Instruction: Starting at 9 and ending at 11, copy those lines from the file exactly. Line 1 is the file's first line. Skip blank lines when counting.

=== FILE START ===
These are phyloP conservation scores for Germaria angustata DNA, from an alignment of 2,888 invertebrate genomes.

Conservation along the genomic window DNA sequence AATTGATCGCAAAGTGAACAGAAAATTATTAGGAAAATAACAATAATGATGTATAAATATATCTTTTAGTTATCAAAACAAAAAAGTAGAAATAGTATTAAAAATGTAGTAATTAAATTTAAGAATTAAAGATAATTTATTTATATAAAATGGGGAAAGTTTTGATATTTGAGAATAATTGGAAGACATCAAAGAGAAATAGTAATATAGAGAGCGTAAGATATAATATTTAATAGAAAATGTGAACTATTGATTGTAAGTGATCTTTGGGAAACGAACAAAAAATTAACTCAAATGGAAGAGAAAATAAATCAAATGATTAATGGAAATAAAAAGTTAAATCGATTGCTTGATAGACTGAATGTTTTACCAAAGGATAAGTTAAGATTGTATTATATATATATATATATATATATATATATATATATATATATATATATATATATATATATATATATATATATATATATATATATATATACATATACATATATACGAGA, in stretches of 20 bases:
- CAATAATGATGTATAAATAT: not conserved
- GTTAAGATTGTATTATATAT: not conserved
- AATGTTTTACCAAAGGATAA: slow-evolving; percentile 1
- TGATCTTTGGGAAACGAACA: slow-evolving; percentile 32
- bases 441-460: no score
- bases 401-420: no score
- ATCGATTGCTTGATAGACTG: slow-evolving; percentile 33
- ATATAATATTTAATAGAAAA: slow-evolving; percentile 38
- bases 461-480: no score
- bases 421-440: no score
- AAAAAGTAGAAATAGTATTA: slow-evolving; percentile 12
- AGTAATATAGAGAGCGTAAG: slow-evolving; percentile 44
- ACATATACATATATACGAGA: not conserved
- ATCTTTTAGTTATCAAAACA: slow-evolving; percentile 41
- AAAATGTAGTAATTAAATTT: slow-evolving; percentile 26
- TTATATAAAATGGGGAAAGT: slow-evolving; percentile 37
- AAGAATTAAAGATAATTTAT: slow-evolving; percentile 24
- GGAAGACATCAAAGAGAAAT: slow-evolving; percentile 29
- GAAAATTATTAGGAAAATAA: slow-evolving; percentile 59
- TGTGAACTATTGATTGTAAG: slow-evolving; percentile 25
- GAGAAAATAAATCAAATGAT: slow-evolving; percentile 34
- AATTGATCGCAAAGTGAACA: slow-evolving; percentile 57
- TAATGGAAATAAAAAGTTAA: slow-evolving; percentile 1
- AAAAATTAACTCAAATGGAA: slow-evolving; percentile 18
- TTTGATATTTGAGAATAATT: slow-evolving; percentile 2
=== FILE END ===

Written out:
- ATCGATTGCTTGATAGACTG: slow-evolving; percentile 33
- ATATAATATTTAATAGAAAA: slow-evolving; percentile 38
- bases 461-480: no score